Berlinn criticized city officials for failing to provide more treatment options and said a lack of health resources, coupled with open-air drug markets, makes it impossible for her son to quit drugs. She said red tape and a lack of resources make it hard to get him help.

While she’s right that we urgently need more treatment beds and services, her son’s case also proves treatment is no silver bullet. Last year, Berlinn said, District 6 Supervisor Matt Haney helped get her son a spot at a Walden House facility. Her son agreed to go.

“He said, ‘Mom, this is going to be like jail,’” said Berlinn, explaining that COVID rules meant he had to endure a 10-day quarantine.

“This was the week before Christmas,” said Berlinn. “I told him: If you push through this, then by Christmas we’ll be together and you’ll be feeling so much better.”

He left after three days.

Another woman, a Marin resident who declined to give her name, said her son had also gone back to drugs after time in a treatment facility.

These mothers are clearly desperate to help their children, but their stories also illustrate a major flaw of abstinence-only treatment. Most people relapse when trying to quit drugs, and relapse can end in death when the drug is fentanyl. Harm reduction models account for this reality by meeting people where they are and prioritizing survival over abstinence.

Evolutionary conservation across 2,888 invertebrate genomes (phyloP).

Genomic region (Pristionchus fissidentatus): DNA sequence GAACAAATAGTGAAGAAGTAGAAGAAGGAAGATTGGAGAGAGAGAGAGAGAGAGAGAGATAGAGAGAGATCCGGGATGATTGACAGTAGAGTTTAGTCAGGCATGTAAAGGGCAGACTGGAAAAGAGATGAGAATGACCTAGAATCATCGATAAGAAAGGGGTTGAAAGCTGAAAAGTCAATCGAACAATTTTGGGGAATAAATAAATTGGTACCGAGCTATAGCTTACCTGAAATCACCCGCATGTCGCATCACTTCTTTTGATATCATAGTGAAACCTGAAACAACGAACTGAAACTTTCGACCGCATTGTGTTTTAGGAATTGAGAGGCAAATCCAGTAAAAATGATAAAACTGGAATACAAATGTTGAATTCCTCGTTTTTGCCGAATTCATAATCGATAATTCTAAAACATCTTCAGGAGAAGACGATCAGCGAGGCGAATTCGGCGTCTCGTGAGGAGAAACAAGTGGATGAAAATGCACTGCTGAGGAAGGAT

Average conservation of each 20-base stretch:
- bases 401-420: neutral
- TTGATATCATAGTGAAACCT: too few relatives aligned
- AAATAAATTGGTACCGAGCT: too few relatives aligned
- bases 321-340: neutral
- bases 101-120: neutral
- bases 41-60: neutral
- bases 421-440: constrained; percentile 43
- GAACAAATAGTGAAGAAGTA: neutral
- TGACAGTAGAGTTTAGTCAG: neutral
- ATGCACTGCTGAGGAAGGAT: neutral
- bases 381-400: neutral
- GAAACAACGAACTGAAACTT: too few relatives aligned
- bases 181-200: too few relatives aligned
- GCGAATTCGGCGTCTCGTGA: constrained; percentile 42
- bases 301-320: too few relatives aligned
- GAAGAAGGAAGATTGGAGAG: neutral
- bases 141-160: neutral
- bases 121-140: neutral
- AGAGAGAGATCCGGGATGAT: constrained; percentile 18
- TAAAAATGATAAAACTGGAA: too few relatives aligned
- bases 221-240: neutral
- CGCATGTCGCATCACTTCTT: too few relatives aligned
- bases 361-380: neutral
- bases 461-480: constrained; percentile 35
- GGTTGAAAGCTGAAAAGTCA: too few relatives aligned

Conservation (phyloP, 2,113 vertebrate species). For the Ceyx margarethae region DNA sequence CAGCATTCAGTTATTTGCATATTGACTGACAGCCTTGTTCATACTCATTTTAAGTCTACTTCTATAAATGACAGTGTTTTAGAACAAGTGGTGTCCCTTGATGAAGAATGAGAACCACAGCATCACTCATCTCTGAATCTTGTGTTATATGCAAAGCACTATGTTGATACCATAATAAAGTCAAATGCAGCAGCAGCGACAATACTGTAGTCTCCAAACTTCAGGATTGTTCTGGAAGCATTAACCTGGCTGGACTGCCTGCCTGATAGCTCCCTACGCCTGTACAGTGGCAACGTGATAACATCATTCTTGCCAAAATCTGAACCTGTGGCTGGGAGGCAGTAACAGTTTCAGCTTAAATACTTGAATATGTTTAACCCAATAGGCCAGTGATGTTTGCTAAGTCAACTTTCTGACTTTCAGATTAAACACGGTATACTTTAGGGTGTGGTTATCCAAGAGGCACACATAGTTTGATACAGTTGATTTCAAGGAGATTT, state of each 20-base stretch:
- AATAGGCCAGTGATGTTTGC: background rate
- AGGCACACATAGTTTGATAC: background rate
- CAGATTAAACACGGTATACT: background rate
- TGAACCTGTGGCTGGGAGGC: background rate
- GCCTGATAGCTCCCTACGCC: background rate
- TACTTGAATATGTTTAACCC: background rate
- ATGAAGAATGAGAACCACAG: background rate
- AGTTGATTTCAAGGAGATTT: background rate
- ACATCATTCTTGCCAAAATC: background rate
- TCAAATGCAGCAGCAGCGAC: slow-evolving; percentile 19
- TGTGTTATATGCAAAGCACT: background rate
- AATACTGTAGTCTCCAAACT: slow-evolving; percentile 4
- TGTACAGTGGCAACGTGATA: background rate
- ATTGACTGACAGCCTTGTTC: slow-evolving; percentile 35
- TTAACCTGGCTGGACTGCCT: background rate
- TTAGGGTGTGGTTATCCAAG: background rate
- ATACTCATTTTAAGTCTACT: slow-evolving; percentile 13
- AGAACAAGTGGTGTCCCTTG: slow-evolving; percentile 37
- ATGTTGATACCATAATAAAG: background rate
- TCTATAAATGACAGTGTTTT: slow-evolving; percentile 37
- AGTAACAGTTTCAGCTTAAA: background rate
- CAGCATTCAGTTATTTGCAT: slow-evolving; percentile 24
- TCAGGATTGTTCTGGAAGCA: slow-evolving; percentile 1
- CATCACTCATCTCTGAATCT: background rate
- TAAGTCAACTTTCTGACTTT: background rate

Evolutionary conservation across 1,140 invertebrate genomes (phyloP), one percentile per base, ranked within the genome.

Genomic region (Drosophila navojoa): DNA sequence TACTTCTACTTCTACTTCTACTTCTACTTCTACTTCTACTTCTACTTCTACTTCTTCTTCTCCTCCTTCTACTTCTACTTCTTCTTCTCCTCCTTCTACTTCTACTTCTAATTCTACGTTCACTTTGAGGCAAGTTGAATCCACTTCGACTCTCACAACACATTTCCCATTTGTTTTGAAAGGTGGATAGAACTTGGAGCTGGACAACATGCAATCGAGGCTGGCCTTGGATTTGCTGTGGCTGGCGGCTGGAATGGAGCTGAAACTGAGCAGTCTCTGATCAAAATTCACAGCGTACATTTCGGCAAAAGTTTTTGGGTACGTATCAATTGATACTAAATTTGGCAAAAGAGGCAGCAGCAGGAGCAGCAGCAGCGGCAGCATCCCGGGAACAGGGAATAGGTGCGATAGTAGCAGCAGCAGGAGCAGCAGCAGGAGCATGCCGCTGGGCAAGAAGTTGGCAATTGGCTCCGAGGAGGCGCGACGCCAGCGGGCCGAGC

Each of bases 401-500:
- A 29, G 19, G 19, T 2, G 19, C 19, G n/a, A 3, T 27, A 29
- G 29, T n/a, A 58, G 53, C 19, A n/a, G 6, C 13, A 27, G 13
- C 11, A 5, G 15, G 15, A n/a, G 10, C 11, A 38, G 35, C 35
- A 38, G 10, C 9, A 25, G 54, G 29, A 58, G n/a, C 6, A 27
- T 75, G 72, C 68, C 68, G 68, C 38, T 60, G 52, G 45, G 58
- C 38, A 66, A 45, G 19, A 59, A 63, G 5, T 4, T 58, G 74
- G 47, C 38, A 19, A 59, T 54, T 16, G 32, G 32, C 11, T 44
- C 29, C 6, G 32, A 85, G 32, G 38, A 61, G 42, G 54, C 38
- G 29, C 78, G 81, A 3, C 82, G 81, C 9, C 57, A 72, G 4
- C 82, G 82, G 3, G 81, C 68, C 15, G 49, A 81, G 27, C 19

A stint in jail might help some people get into treatment, but incarceration can also backfire. That’s because forced abstinence lowers drug tolerance, increasing the likelihood of overdose upon release. Drug overdoses are a leading cause of death for recently incarcerated people.

Not every mother opposes overdose prevention. Nurit Baruch of San Francisco was at the Tenderloin facility as part of a counterprotest to support overdose prevention. She said jail helped get her son into treatment, but she doesn’t believe it’s the right solution for most people.

“Jail is there because there is not another thing,” said Baruch. “Who wants to traumatize people who are already ill?”